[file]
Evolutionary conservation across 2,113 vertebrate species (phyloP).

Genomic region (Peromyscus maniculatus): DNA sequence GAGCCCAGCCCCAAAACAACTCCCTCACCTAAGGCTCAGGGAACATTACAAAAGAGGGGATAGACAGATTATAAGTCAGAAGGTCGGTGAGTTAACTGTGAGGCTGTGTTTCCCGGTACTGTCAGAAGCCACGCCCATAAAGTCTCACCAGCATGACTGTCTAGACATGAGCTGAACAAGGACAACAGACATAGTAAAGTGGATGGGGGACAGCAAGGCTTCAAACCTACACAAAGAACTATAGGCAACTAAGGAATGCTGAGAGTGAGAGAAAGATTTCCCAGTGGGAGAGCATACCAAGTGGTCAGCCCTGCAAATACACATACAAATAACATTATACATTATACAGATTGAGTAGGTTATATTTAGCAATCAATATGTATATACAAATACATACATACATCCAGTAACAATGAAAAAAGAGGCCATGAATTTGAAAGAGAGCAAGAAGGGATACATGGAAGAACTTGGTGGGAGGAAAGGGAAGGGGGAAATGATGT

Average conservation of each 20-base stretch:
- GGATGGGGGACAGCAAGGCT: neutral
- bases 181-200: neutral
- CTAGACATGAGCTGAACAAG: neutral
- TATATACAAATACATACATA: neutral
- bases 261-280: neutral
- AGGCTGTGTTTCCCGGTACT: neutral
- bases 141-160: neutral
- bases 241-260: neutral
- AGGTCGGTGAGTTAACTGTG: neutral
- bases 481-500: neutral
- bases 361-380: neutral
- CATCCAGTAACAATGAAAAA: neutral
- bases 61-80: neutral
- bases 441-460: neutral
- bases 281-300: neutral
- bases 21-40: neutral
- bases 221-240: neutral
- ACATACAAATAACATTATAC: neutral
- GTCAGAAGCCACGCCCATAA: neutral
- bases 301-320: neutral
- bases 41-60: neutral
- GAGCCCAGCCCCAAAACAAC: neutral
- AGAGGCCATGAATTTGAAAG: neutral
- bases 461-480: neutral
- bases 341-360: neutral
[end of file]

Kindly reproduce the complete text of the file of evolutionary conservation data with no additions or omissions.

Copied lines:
Evolutionary conservation across 2,113 vertebrate species (phyloP).

Genomic region (Peromyscus maniculatus): DNA sequence GAGCCCAGCCCCAAAACAACTCCCTCACCTAAGGCTCAGGGAACATTACAAAAGAGGGGATAGACAGATTATAAGTCAGAAGGTCGGTGAGTTAACTGTGAGGCTGTGTTTCCCGGTACTGTCAGAAGCCACGCCCATAAAGTCTCACCAGCATGACTGTCTAGACATGAGCTGAACAAGGACAACAGACATAGTAAAGTGGATGGGGGACAGCAAGGCTTCAAACCTACACAAAGAACTATAGGCAACTAAGGAATGCTGAGAGTGAGAGAAAGATTTCCCAGTGGGAGAGCATACCAAGTGGTCAGCCCTGCAAATACACATACAAATAACATTATACATTATACAGATTGAGTAGGTTATATTTAGCAATCAATATGTATATACAAATACATACATACATCCAGTAACAATGAAAAAAGAGGCCATGAATTTGAAAGAGAGCAAGAAGGGATACATGGAAGAACTTGGTGGGAGGAAAGGGAAGGGGGAAATGATGT

Average conservation of each 20-base stretch:
- GGATGGGGGACAGCAAGGCT: neutral
- bases 181-200: neutral
- CTAGACATGAGCTGAACAAG: neutral
- TATATACAAATACATACATA: neutral
- bases 261-280: neutral
- AGGCTGTGTTTCCCGGTACT: neutral
- bases 141-160: neutral
- bases 241-260: neutral
- AGGTCGGTGAGTTAACTGTG: neutral
- bases 481-500: neutral
- bases 361-380: neutral
- CATCCAGTAACAATGAAAAA: neutral
- bases 61-80: neutral
- bases 441-460: neutral
- bases 281-300: neutral
- bases 21-40: neutral
- bases 221-240: neutral
- ACATACAAATAACATTATAC: neutral
- GTCAGAAGCCACGCCCATAA: neutral
- bases 301-320: neutral
- bases 41-60: neutral
- GAGCCCAGCCCCAAAACAAC: neutral
- AGAGGCCATGAATTTGAAAG: neutral
- bases 461-480: neutral
- bases 341-360: neutral